The approach to the original house on this elevated flag lot in Beverly Hills, recalls architect Michael Kovac, cultivated a sense of suspense appropriate to this movie-obsessed town. “It wound up a hill for several hundred feet,” he describes, “but stopped at the facade of a pretty standard modern house. There was no payoff or sense of a view. So your expectations were raised, then dashed.” The anticlimax, to say the least, was hardly cinematic.
Still, the owners wanted to try preserving the house rather than demolishing and building from scratch. So Kovac and his team spent considerable effort creating plans to make a silk purse out of what was essentially a sow’s ear.
The owners – a surgeon and a film producer in their forties with two preteen daughters – eventually realized, explains Kovac, that “while we could make a much nicer home, it was always going to look like a house without a lot of property.” Unless, of course, they started fresh with a new structure and a reconceived orientation.
Simultaneously, he remembers, “the owners had traveled to Mexico and were taken by the work of Luis Barragán and Ricardo Legorreta.” Kovac’s response was to rotate the new house perpendicularly to its original axis. Now the meandering approach culminates in a car court overlooking west-facing gardens by landscape architect Pamela Burton, with city views beyond.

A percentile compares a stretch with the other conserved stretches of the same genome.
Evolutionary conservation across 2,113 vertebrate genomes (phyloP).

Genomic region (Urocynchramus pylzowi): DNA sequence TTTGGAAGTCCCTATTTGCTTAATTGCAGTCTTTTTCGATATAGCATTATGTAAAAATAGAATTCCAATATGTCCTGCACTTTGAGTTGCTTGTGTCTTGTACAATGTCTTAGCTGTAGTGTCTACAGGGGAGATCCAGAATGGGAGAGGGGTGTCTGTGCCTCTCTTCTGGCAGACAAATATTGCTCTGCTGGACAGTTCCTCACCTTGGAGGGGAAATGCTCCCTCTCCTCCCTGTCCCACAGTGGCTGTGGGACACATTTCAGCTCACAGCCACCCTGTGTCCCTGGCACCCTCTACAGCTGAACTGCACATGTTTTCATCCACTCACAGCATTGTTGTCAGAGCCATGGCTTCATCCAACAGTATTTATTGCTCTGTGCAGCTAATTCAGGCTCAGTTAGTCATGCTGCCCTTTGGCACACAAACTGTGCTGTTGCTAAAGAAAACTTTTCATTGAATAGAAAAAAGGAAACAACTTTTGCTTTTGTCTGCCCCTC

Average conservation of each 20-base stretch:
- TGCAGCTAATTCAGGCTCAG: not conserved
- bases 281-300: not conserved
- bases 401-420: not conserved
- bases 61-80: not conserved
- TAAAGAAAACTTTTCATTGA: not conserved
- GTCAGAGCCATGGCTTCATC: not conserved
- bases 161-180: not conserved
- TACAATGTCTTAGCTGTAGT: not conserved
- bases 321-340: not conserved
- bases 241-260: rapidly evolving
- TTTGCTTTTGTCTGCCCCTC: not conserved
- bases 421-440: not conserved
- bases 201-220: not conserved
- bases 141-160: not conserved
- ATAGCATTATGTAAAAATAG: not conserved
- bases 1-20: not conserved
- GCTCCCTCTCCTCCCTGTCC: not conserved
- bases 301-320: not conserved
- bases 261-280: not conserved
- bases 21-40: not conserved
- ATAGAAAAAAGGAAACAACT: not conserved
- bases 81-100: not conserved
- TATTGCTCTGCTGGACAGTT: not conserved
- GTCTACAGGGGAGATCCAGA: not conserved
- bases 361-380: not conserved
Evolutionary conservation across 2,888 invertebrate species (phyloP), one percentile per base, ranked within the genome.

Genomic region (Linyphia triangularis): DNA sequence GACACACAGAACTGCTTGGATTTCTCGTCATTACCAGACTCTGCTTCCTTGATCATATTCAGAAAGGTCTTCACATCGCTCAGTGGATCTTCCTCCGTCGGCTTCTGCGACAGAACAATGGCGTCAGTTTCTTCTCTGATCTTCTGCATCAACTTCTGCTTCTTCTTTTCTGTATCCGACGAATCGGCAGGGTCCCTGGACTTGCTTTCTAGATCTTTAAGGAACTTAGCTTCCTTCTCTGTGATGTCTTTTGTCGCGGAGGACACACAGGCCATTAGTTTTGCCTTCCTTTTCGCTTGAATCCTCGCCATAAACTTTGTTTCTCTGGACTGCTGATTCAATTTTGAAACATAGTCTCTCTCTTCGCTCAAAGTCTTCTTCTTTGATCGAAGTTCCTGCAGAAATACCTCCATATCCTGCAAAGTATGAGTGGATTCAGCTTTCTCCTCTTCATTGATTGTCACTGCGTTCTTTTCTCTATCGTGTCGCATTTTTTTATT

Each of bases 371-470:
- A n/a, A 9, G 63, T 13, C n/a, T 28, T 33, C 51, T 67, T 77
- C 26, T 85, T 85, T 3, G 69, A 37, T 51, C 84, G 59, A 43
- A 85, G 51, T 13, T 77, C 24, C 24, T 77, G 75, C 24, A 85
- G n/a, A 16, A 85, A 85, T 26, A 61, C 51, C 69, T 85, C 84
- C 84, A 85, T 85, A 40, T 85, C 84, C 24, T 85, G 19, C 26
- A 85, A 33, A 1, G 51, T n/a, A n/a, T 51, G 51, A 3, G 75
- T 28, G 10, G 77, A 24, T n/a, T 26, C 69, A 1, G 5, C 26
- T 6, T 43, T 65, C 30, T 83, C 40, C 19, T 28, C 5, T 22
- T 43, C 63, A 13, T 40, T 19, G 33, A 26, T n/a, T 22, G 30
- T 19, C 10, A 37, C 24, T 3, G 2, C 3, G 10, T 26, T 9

On the left, just before arrival, we glimpse a teasing, louvered view of city lights to the south through a break in the long wall. This wall, one of three massive, parallel planes inspired by Barragán’s legendary design for an equestrian estate in San Cristóbal, comprises an enclosure that secludes the backyard and pool and terminates at a second wall forming the facade of the living spaces. To the right across the driveway is the third wall, actually the exterior of a garage and guest cottage, connected to the main house by a bridge.
The composition frames the garden and, because of the walls’ long directional projection toward it, leads our eye naturally to that vista. The bridge recalls a fountain at the San Cristóbal estate. But, adds Kovac, “On a personal level, I’ve always enjoyed bridges. They transport you sort of magically from one place to another.”
In a nod to Legorreta, the walls feature a rich terracotta color integral to the plaster, crossing through glass sliders into the home, “dematerializing the enclosure of the house and,” observes Kovac, “making explicit the connection between inside and outside.”
The cinematic plot is no longer lost. It develops and thickens along the approach, reaches its dramatic turning point at the house and goes through a gradual denouement as the land beyond it falls away toward the view…The End.
Photography by Lars Frazer.